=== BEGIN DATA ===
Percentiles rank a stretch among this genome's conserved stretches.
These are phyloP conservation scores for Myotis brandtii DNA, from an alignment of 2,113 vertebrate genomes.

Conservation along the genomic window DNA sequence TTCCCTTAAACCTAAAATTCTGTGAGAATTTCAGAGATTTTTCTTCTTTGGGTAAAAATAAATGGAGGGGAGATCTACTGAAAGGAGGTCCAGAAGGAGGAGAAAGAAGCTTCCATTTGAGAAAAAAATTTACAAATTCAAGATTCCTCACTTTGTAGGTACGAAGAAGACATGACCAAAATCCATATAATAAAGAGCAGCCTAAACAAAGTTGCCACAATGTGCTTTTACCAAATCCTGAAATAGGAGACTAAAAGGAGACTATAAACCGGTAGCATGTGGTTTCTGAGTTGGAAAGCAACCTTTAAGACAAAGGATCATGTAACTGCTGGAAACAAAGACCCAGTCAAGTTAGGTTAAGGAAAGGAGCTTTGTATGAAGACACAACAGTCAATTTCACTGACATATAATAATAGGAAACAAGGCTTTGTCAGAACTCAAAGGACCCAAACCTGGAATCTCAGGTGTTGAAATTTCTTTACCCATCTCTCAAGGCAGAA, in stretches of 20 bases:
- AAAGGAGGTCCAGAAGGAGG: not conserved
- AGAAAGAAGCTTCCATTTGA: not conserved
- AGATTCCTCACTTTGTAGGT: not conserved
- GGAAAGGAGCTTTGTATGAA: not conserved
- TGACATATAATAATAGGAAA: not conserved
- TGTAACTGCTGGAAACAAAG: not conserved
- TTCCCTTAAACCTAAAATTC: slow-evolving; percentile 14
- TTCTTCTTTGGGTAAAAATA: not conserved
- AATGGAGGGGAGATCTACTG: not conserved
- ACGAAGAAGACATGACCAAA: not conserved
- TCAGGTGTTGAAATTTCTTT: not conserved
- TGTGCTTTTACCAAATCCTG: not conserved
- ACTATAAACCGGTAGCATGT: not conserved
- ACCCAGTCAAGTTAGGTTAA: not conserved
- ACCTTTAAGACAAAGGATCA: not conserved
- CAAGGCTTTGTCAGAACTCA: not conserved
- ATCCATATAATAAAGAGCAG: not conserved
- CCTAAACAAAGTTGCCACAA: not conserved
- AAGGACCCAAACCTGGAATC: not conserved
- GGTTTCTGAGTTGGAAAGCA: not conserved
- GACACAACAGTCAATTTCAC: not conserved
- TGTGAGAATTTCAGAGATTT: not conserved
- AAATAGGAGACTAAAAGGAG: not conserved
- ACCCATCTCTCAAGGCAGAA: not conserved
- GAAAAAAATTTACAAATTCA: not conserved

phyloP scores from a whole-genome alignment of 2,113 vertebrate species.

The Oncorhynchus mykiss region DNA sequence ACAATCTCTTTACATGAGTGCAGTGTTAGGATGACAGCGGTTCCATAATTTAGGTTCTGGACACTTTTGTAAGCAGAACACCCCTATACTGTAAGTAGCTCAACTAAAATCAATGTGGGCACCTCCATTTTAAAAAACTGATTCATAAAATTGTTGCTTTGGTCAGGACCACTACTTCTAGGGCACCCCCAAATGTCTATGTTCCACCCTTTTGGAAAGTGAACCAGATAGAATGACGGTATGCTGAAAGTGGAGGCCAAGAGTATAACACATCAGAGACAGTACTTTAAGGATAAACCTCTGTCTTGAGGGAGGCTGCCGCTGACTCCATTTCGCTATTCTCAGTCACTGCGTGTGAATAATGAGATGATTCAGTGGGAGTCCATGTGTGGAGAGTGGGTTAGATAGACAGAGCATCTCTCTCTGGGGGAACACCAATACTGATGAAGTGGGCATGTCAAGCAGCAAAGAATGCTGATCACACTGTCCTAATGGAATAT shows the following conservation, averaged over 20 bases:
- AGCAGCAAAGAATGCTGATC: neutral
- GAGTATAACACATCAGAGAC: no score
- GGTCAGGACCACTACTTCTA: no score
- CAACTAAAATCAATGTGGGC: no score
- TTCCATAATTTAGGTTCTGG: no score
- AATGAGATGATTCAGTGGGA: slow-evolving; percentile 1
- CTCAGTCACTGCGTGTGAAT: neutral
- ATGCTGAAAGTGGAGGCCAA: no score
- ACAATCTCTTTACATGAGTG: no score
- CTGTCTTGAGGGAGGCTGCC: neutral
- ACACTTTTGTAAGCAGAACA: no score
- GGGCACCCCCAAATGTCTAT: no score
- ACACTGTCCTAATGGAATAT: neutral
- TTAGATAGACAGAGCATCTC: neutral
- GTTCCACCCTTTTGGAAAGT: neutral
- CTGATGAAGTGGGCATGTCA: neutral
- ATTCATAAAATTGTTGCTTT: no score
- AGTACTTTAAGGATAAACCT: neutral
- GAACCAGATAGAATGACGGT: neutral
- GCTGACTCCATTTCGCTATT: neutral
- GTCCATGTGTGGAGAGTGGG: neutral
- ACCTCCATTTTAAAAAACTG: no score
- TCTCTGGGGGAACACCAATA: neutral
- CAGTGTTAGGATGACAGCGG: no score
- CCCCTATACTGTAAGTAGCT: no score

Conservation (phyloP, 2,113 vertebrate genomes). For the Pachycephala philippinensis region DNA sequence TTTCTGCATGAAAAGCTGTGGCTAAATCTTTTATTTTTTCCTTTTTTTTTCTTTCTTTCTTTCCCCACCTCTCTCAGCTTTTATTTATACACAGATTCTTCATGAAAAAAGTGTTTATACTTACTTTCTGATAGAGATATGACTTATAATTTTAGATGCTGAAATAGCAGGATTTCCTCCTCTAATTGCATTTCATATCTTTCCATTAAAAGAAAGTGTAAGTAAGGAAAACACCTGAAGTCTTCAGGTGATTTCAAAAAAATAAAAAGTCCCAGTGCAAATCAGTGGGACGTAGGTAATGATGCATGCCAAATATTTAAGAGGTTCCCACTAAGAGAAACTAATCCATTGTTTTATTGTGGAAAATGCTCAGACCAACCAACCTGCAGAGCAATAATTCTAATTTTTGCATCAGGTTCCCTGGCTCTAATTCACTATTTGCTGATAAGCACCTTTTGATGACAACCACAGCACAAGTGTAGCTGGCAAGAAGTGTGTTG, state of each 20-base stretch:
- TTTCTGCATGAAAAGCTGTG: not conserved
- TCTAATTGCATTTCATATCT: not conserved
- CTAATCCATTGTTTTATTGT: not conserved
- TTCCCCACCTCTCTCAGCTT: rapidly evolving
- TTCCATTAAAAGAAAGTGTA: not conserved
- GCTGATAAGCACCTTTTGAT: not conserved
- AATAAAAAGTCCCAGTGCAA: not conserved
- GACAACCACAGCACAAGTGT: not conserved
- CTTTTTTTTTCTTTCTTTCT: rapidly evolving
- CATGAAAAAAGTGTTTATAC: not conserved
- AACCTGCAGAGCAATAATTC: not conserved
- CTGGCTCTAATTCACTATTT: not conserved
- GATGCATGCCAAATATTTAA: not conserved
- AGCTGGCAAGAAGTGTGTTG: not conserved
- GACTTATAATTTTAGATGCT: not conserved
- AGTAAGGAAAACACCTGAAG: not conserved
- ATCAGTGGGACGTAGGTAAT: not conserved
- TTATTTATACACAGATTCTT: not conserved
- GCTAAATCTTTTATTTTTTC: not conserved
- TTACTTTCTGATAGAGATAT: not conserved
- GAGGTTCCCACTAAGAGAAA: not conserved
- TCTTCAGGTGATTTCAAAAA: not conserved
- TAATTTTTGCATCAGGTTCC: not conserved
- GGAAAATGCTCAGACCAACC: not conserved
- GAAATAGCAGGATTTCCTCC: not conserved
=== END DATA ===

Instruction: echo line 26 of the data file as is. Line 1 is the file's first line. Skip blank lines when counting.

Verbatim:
- AAATAGGAGACTAAAAGGAG: not conserved